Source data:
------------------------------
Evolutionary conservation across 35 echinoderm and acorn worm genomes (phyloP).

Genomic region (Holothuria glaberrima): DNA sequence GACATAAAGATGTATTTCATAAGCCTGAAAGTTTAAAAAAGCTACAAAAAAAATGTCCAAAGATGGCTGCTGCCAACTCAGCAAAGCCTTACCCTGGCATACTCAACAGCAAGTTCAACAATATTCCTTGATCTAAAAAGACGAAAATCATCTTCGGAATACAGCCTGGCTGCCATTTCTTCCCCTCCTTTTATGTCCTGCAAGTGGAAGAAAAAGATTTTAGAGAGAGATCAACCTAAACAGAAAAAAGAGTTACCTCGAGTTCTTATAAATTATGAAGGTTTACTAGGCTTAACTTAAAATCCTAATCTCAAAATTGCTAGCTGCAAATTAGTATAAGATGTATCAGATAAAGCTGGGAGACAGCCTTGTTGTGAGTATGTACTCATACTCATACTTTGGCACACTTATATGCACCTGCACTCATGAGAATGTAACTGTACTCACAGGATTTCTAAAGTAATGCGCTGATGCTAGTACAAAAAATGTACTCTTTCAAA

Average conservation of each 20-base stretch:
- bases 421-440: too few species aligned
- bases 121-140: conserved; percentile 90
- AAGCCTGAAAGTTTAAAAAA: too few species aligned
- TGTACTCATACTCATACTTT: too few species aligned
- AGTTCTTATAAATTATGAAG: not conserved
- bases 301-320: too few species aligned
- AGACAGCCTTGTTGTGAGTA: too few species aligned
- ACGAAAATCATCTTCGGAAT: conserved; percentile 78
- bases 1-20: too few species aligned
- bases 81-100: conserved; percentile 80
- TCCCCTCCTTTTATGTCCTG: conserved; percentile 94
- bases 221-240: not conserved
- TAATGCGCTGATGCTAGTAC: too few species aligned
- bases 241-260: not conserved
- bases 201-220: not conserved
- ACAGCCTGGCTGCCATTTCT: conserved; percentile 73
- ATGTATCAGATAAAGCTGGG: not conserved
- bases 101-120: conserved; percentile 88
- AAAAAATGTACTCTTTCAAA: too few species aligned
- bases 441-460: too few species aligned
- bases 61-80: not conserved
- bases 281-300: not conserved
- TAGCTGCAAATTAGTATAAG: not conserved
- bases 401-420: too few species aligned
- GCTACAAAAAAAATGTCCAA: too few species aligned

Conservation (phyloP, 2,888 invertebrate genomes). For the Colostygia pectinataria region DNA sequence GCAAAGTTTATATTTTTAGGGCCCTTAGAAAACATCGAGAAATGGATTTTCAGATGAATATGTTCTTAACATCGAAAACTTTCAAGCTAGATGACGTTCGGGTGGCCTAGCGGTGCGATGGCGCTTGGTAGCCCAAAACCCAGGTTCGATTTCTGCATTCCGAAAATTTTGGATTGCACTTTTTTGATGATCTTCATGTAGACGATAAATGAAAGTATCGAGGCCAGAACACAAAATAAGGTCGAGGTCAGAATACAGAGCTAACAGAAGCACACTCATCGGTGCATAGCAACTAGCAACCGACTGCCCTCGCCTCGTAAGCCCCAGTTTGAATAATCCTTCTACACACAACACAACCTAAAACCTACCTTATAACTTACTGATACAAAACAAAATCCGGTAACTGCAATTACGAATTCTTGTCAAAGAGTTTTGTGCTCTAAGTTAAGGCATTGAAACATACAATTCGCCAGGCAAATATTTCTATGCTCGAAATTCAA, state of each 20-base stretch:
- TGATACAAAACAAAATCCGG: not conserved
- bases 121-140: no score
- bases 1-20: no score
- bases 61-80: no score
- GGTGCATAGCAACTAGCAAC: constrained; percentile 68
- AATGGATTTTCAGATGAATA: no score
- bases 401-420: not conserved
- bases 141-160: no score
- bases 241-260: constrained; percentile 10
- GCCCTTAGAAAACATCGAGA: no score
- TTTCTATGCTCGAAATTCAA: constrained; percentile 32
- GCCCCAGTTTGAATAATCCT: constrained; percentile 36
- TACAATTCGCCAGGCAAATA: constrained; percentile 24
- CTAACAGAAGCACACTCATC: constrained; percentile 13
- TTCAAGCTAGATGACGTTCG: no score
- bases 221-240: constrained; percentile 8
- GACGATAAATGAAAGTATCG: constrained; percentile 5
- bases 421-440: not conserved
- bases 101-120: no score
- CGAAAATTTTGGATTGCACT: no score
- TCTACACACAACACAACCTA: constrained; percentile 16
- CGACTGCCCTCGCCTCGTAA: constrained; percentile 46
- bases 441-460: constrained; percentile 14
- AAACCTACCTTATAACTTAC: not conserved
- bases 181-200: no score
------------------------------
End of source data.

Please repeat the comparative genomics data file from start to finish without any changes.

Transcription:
Evolutionary conservation across 35 echinoderm and acorn worm genomes (phyloP).

Genomic region (Holothuria glaberrima): DNA sequence GACATAAAGATGTATTTCATAAGCCTGAAAGTTTAAAAAAGCTACAAAAAAAATGTCCAAAGATGGCTGCTGCCAACTCAGCAAAGCCTTACCCTGGCATACTCAACAGCAAGTTCAACAATATTCCTTGATCTAAAAAGACGAAAATCATCTTCGGAATACAGCCTGGCTGCCATTTCTTCCCCTCCTTTTATGTCCTGCAAGTGGAAGAAAAAGATTTTAGAGAGAGATCAACCTAAACAGAAAAAAGAGTTACCTCGAGTTCTTATAAATTATGAAGGTTTACTAGGCTTAACTTAAAATCCTAATCTCAAAATTGCTAGCTGCAAATTAGTATAAGATGTATCAGATAAAGCTGGGAGACAGCCTTGTTGTGAGTATGTACTCATACTCATACTTTGGCACACTTATATGCACCTGCACTCATGAGAATGTAACTGTACTCACAGGATTTCTAAAGTAATGCGCTGATGCTAGTACAAAAAATGTACTCTTTCAAA

Average conservation of each 20-base stretch:
- bases 421-440: too few species aligned
- bases 121-140: conserved; percentile 90
- AAGCCTGAAAGTTTAAAAAA: too few species aligned
- TGTACTCATACTCATACTTT: too few species aligned
- AGTTCTTATAAATTATGAAG: not conserved
- bases 301-320: too few species aligned
- AGACAGCCTTGTTGTGAGTA: too few species aligned
- ACGAAAATCATCTTCGGAAT: conserved; percentile 78
- bases 1-20: too few species aligned
- bases 81-100: conserved; percentile 80
- TCCCCTCCTTTTATGTCCTG: conserved; percentile 94
- bases 221-240: not conserved
- TAATGCGCTGATGCTAGTAC: too few species aligned
- bases 241-260: not conserved
- bases 201-220: not conserved
- ACAGCCTGGCTGCCATTTCT: conserved; percentile 73
- ATGTATCAGATAAAGCTGGG: not conserved
- bases 101-120: conserved; percentile 88
- AAAAAATGTACTCTTTCAAA: too few species aligned
- bases 441-460: too few species aligned
- bases 61-80: not conserved
- bases 281-300: not conserved
- TAGCTGCAAATTAGTATAAG: not conserved
- bases 401-420: too few species aligned
- GCTACAAAAAAAATGTCCAA: too few species aligned

Conservation (phyloP, 2,888 invertebrate genomes). For the Colostygia pectinataria region DNA sequence GCAAAGTTTATATTTTTAGGGCCCTTAGAAAACATCGAGAAATGGATTTTCAGATGAATATGTTCTTAACATCGAAAACTTTCAAGCTAGATGACGTTCGGGTGGCCTAGCGGTGCGATGGCGCTTGGTAGCCCAAAACCCAGGTTCGATTTCTGCATTCCGAAAATTTTGGATTGCACTTTTTTGATGATCTTCATGTAGACGATAAATGAAAGTATCGAGGCCAGAACACAAAATAAGGTCGAGGTCAGAATACAGAGCTAACAGAAGCACACTCATCGGTGCATAGCAACTAGCAACCGACTGCCCTCGCCTCGTAAGCCCCAGTTTGAATAATCCTTCTACACACAACACAACCTAAAACCTACCTTATAACTTACTGATACAAAACAAAATCCGGTAACTGCAATTACGAATTCTTGTCAAAGAGTTTTGTGCTCTAAGTTAAGGCATTGAAACATACAATTCGCCAGGCAAATATTTCTATGCTCGAAATTCAA, state of each 20-base stretch:
- TGATACAAAACAAAATCCGG: not conserved
- bases 121-140: no score
- bases 1-20: no score
- bases 61-80: no score
- GGTGCATAGCAACTAGCAAC: constrained; percentile 68
- AATGGATTTTCAGATGAATA: no score
- bases 401-420: not conserved
- bases 141-160: no score
- bases 241-260: constrained; percentile 10
- GCCCTTAGAAAACATCGAGA: no score
- TTTCTATGCTCGAAATTCAA: constrained; percentile 32
- GCCCCAGTTTGAATAATCCT: constrained; percentile 36
- TACAATTCGCCAGGCAAATA: constrained; percentile 24
- CTAACAGAAGCACACTCATC: constrained; percentile 13
- TTCAAGCTAGATGACGTTCG: no score
- bases 221-240: constrained; percentile 8
- GACGATAAATGAAAGTATCG: constrained; percentile 5
- bases 421-440: not conserved
- bases 101-120: no score
- CGAAAATTTTGGATTGCACT: no score
- TCTACACACAACACAACCTA: constrained; percentile 16
- CGACTGCCCTCGCCTCGTAA: constrained; percentile 46
- bases 441-460: constrained; percentile 14
- AAACCTACCTTATAACTTAC: not conserved
- bases 181-200: no score